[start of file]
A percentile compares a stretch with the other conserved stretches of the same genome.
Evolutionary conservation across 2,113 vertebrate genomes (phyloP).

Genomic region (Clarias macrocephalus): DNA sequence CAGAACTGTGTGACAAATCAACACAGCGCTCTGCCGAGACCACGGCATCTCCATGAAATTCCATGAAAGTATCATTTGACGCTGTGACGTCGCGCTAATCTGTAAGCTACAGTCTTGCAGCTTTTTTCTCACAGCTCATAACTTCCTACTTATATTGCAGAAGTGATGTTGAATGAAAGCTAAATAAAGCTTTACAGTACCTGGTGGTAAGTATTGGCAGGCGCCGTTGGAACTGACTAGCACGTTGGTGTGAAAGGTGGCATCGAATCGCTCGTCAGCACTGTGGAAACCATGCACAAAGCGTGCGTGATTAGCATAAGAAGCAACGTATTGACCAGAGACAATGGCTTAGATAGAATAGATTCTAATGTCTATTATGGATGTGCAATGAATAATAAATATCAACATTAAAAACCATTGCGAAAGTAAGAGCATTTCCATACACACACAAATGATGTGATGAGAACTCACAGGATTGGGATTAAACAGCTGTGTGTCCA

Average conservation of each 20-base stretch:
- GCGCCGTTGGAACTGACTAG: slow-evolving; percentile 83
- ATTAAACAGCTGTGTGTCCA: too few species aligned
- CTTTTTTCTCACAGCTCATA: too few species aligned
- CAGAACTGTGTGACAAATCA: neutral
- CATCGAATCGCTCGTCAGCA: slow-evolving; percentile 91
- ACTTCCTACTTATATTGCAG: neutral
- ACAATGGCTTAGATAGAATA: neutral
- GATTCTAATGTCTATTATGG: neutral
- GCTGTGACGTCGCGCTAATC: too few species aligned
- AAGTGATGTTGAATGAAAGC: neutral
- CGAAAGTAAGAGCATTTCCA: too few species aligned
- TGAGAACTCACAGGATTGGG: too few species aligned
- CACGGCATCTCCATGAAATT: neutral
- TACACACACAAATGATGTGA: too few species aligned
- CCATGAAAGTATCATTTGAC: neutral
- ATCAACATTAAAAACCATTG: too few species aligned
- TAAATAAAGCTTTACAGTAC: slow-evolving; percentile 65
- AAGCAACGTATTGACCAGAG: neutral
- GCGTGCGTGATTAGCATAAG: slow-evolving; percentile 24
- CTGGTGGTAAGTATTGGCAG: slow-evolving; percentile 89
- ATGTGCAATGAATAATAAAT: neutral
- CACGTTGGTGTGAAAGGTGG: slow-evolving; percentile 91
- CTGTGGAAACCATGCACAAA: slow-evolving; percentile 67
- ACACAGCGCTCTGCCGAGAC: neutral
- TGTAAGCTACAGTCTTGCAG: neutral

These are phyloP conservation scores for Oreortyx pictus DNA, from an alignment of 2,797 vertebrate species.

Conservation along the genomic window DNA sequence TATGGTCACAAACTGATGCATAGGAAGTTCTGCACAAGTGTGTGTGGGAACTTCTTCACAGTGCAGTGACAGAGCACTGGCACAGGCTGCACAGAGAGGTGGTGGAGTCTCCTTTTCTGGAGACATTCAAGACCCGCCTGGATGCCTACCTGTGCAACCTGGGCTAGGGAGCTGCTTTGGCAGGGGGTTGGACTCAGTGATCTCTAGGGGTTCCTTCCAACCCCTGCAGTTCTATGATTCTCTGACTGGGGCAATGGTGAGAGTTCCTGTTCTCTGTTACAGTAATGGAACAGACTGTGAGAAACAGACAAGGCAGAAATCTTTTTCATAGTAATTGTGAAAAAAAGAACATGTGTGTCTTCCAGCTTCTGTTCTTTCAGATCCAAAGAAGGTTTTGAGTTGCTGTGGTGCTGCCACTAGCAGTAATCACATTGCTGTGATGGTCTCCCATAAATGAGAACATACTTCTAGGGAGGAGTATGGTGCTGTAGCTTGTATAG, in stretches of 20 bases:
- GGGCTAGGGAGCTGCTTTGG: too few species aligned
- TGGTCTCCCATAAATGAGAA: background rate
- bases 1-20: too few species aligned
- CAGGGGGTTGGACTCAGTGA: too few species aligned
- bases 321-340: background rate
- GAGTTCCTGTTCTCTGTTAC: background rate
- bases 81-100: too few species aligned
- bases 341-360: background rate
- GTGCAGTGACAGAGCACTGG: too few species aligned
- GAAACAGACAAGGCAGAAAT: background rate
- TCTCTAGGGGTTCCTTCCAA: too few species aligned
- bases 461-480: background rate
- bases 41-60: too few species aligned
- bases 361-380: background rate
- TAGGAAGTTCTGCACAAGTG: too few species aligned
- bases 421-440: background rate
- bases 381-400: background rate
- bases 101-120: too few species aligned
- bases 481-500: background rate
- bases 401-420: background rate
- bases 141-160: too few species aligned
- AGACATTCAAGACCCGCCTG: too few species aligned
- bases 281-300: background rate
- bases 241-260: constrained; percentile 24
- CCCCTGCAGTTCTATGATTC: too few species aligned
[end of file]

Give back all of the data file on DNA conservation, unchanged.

A percentile compares a stretch with the other conserved stretches of the same genome.
Evolutionary conservation across 2,113 vertebrate genomes (phyloP).

Genomic region (Clarias macrocephalus): DNA sequence CAGAACTGTGTGACAAATCAACACAGCGCTCTGCCGAGACCACGGCATCTCCATGAAATTCCATGAAAGTATCATTTGACGCTGTGACGTCGCGCTAATCTGTAAGCTACAGTCTTGCAGCTTTTTTCTCACAGCTCATAACTTCCTACTTATATTGCAGAAGTGATGTTGAATGAAAGCTAAATAAAGCTTTACAGTACCTGGTGGTAAGTATTGGCAGGCGCCGTTGGAACTGACTAGCACGTTGGTGTGAAAGGTGGCATCGAATCGCTCGTCAGCACTGTGGAAACCATGCACAAAGCGTGCGTGATTAGCATAAGAAGCAACGTATTGACCAGAGACAATGGCTTAGATAGAATAGATTCTAATGTCTATTATGGATGTGCAATGAATAATAAATATCAACATTAAAAACCATTGCGAAAGTAAGAGCATTTCCATACACACACAAATGATGTGATGAGAACTCACAGGATTGGGATTAAACAGCTGTGTGTCCA

Average conservation of each 20-base stretch:
- GCGCCGTTGGAACTGACTAG: slow-evolving; percentile 83
- ATTAAACAGCTGTGTGTCCA: too few species aligned
- CTTTTTTCTCACAGCTCATA: too few species aligned
- CAGAACTGTGTGACAAATCA: neutral
- CATCGAATCGCTCGTCAGCA: slow-evolving; percentile 91
- ACTTCCTACTTATATTGCAG: neutral
- ACAATGGCTTAGATAGAATA: neutral
- GATTCTAATGTCTATTATGG: neutral
- GCTGTGACGTCGCGCTAATC: too few species aligned
- AAGTGATGTTGAATGAAAGC: neutral
- CGAAAGTAAGAGCATTTCCA: too few species aligned
- TGAGAACTCACAGGATTGGG: too few species aligned
- CACGGCATCTCCATGAAATT: neutral
- TACACACACAAATGATGTGA: too few species aligned
- CCATGAAAGTATCATTTGAC: neutral
- ATCAACATTAAAAACCATTG: too few species aligned
- TAAATAAAGCTTTACAGTAC: slow-evolving; percentile 65
- AAGCAACGTATTGACCAGAG: neutral
- GCGTGCGTGATTAGCATAAG: slow-evolving; percentile 24
- CTGGTGGTAAGTATTGGCAG: slow-evolving; percentile 89
- ATGTGCAATGAATAATAAAT: neutral
- CACGTTGGTGTGAAAGGTGG: slow-evolving; percentile 91
- CTGTGGAAACCATGCACAAA: slow-evolving; percentile 67
- ACACAGCGCTCTGCCGAGAC: neutral
- TGTAAGCTACAGTCTTGCAG: neutral

These are phyloP conservation scores for Oreortyx pictus DNA, from an alignment of 2,797 vertebrate species.

Conservation along the genomic window DNA sequence TATGGTCACAAACTGATGCATAGGAAGTTCTGCACAAGTGTGTGTGGGAACTTCTTCACAGTGCAGTGACAGAGCACTGGCACAGGCTGCACAGAGAGGTGGTGGAGTCTCCTTTTCTGGAGACATTCAAGACCCGCCTGGATGCCTACCTGTGCAACCTGGGCTAGGGAGCTGCTTTGGCAGGGGGTTGGACTCAGTGATCTCTAGGGGTTCCTTCCAACCCCTGCAGTTCTATGATTCTCTGACTGGGGCAATGGTGAGAGTTCCTGTTCTCTGTTACAGTAATGGAACAGACTGTGAGAAACAGACAAGGCAGAAATCTTTTTCATAGTAATTGTGAAAAAAAGAACATGTGTGTCTTCCAGCTTCTGTTCTTTCAGATCCAAAGAAGGTTTTGAGTTGCTGTGGTGCTGCCACTAGCAGTAATCACATTGCTGTGATGGTCTCCCATAAATGAGAACATACTTCTAGGGAGGAGTATGGTGCTGTAGCTTGTATAG, in stretches of 20 bases:
- GGGCTAGGGAGCTGCTTTGG: too few species aligned
- TGGTCTCCCATAAATGAGAA: background rate
- bases 1-20: too few species aligned
- CAGGGGGTTGGACTCAGTGA: too few species aligned
- bases 321-340: background rate
- GAGTTCCTGTTCTCTGTTAC: background rate
- bases 81-100: too few species aligned
- bases 341-360: background rate
- GTGCAGTGACAGAGCACTGG: too few species aligned
- GAAACAGACAAGGCAGAAAT: background rate
- TCTCTAGGGGTTCCTTCCAA: too few species aligned
- bases 461-480: background rate
- bases 41-60: too few species aligned
- bases 361-380: background rate
- TAGGAAGTTCTGCACAAGTG: too few species aligned
- bases 421-440: background rate
- bases 381-400: background rate
- bases 101-120: too few species aligned
- bases 481-500: background rate
- bases 401-420: background rate
- bases 141-160: too few species aligned
- AGACATTCAAGACCCGCCTG: too few species aligned
- bases 281-300: background rate
- bases 241-260: constrained; percentile 24
- CCCCTGCAGTTCTATGATTC: too few species aligned